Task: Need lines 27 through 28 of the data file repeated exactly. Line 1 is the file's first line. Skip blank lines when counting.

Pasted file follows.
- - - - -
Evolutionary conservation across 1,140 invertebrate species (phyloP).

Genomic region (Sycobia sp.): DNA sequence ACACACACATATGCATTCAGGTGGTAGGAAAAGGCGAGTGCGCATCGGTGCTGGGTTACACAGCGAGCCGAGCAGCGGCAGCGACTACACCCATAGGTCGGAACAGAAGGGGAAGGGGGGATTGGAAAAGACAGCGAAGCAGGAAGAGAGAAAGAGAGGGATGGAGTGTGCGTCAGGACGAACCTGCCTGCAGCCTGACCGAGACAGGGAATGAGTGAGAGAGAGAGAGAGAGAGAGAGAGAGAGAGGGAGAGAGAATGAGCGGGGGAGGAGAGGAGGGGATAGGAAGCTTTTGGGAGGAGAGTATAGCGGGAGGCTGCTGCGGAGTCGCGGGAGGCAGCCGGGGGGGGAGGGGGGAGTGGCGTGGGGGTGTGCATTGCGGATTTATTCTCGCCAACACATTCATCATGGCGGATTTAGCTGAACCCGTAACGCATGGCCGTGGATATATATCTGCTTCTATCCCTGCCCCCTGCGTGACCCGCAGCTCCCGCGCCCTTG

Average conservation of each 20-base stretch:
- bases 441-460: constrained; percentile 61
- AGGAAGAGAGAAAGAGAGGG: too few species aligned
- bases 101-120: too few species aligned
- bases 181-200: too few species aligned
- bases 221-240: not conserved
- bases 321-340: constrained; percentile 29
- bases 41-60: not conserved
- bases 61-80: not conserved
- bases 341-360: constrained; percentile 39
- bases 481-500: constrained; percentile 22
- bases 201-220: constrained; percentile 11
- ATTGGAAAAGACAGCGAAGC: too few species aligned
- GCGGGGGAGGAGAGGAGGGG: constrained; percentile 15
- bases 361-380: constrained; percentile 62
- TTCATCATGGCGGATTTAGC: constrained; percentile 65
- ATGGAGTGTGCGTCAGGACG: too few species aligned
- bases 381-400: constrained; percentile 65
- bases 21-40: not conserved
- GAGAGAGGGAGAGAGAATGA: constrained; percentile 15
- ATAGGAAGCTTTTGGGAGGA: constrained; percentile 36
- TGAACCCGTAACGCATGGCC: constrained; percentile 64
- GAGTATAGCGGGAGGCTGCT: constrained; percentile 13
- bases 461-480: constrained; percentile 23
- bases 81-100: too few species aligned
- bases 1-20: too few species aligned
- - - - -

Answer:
- bases 81-100: too few species aligned
- bases 1-20: too few species aligned